It was billed as the centrepiece of the 10th Abu Dhabi Festival and maestro Placido Domingo delivered in front of a sold out crowd at Emirates Palace.
The Spanish tenor, aided by Puerto Rican soprano Ana María Martínez presented a vivid programme catering to all tastes.
With the year being the bicentenary of the birth of opera music giants, the composers Richard Wagner and Giuseppe Verdi, the first act of the programme was dedicated to pieces from both careers.
Domingo began with Vorspiel from Wagner's comic opera Die Meistersinger.
It was a light hearted yet feisty start with Domingo quelling fears raised by his recent focus on baritone roles.
His tenor remained strong and perfectly controlled in what was a gentle opener.
Domingo's intensity rose with the follow up Winterstürme from Wagner's Die Walküre.
Ana María Martínez took the stage for the nocturnal Elsa's Dream from Lohengrin.
The delicate piece saw the performer and the Czech Philharmonic wonderfully meld together with conductor Eugene Kohn keeping a steady reign as Martinez expressed the anguish of a character accused or murder.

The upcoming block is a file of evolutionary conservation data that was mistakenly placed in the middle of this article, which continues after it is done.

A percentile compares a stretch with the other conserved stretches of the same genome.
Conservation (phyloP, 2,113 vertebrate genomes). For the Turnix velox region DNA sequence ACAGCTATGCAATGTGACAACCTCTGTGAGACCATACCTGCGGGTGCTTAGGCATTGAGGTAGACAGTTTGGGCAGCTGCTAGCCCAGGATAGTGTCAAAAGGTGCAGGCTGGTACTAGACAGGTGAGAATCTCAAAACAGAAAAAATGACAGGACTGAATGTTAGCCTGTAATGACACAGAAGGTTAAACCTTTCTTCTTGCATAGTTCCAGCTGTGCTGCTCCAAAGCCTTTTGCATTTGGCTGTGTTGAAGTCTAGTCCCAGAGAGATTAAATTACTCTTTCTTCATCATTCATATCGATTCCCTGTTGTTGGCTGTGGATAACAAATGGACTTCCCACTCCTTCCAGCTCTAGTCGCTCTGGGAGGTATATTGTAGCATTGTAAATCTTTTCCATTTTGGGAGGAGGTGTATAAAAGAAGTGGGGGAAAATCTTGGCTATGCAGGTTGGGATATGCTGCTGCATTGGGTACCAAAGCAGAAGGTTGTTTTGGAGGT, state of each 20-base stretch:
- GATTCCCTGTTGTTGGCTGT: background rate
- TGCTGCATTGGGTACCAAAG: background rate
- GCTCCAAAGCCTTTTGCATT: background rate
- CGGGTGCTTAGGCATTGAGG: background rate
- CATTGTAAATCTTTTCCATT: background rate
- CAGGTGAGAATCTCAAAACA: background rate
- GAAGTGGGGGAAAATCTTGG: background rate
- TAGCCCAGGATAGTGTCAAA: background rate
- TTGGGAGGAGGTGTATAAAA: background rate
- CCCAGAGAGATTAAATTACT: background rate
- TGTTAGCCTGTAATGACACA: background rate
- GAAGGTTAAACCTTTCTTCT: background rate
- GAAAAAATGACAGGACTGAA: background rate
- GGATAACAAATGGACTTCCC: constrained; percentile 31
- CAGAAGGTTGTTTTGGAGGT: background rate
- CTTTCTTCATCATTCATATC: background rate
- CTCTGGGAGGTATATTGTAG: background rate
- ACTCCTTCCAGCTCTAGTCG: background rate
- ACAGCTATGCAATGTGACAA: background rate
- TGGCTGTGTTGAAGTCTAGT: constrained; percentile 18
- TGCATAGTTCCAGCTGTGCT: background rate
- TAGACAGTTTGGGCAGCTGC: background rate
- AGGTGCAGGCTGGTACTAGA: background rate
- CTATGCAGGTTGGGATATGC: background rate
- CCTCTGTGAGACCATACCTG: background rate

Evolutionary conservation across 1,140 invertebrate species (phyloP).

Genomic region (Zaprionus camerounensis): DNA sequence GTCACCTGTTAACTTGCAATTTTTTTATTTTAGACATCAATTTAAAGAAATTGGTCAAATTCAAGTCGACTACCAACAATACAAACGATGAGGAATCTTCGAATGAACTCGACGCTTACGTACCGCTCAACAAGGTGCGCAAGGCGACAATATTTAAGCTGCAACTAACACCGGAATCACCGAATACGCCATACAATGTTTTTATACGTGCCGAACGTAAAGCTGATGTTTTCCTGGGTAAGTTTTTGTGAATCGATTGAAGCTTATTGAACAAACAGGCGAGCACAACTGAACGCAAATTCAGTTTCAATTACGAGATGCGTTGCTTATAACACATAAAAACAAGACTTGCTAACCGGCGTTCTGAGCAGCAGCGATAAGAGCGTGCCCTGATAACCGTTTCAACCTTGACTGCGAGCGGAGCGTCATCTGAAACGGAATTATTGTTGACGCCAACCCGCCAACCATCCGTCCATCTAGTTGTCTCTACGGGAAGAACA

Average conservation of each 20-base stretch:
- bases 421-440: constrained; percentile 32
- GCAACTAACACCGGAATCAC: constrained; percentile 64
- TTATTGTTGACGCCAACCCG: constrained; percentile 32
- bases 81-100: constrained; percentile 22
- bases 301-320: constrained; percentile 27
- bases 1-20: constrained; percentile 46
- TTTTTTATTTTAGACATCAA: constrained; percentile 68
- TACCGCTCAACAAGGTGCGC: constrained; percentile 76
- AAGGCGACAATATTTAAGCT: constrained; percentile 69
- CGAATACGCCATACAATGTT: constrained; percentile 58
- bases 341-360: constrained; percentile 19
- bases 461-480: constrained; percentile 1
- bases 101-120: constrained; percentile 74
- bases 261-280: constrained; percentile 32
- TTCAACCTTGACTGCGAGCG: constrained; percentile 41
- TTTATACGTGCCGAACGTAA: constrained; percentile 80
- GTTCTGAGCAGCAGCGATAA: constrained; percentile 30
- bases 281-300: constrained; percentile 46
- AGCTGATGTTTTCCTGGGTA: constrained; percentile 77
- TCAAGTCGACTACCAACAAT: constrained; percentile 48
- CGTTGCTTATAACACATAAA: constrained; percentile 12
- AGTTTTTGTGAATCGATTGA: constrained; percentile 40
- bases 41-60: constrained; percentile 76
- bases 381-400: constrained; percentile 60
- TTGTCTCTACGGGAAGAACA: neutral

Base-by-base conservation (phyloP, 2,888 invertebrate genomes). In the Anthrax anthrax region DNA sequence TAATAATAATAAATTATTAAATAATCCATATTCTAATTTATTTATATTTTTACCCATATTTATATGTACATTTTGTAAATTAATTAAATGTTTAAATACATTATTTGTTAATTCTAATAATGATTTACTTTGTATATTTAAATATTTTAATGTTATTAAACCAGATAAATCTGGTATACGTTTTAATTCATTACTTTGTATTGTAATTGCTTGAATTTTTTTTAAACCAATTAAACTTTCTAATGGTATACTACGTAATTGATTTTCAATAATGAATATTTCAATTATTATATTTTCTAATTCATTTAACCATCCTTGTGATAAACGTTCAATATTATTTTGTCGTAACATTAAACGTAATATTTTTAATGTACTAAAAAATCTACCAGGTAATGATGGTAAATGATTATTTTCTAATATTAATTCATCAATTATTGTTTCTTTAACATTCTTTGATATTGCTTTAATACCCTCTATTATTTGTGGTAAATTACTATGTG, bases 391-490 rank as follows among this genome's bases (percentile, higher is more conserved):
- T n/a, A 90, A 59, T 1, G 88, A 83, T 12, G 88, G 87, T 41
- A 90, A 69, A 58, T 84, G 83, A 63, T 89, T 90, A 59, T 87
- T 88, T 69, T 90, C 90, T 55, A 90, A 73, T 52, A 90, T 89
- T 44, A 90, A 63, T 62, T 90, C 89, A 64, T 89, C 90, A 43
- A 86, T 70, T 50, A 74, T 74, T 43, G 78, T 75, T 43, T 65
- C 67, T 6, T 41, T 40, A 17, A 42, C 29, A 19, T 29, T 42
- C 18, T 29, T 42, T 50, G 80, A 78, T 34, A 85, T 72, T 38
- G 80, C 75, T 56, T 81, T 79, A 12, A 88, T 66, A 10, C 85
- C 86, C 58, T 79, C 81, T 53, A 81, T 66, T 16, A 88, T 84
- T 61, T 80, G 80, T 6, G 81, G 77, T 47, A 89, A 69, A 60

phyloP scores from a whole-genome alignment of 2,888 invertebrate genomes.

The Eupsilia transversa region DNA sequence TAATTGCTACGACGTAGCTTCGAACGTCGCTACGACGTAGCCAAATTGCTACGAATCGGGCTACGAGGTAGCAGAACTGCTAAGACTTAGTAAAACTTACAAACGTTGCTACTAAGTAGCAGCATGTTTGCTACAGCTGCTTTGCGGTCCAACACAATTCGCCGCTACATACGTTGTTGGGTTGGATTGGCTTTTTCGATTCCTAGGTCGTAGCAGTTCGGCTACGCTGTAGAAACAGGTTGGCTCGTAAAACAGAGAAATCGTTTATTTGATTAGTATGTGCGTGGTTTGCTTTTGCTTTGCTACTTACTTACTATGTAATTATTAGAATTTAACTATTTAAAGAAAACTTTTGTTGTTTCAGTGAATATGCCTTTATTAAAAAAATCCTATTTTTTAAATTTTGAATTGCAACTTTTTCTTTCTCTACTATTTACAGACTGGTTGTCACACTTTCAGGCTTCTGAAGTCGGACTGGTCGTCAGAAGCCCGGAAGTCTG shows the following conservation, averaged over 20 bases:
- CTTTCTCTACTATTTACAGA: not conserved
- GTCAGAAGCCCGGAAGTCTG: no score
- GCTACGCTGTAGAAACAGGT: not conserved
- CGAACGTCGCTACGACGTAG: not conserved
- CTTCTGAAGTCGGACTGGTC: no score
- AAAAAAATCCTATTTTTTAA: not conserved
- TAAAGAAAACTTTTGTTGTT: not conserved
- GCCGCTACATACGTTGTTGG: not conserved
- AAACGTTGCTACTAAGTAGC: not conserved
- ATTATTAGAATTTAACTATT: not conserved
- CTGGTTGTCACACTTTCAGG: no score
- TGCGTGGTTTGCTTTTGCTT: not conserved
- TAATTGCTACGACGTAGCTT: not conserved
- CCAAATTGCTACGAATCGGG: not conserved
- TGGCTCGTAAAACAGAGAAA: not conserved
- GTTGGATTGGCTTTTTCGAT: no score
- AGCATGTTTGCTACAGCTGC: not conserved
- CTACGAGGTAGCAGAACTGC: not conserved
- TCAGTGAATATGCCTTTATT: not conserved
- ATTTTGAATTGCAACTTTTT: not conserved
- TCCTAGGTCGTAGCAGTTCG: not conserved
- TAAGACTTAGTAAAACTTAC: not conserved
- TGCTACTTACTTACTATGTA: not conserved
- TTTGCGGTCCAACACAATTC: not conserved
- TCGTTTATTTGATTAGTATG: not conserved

Domingo then returns as Wolfram, another of Wagner's hero in O du, mein holder Abendstern from the opera Tannhäuser.
It was here that Domingo showcased his underrated acting chops as he took on a more vulnerable persona - which is harder than it looks considering his hulking frame - as he yearned for his "evening star."
The orchestra had it's own time to shine with a muscular rendition of the Verdi's Ballet music from Macbeth before Domingo and Martínez returned for the sensitive rendering of Ah! Dite alla giovine from La Traviata.
The programme's second act was a more breezy affair with shorter up-tempo pieces, lighter operettas and Broadway tunes. It is easy to chalk this down to populism, but it was also a showcase for Domingo's versatility.
Domingo was suitably plaintive as the French plantation owner Emile in Some Enchanted Evening from Rodgers and Hammerstein's South Pacific.
Some show-tunes did suffer from the operatic treatment however, Martínez's I Could Have Danced All Night felt heavy handed while the old chestnut Tonight from West Side Story lumbered rather than soared.
These minor missteps were more than remedied by a wonderfully Spanish infused encore performance by Domingo including the lilting Granada and the singalong Besame Mucho.
The latter inspiring one of the night's many standing ovations given to a true legend.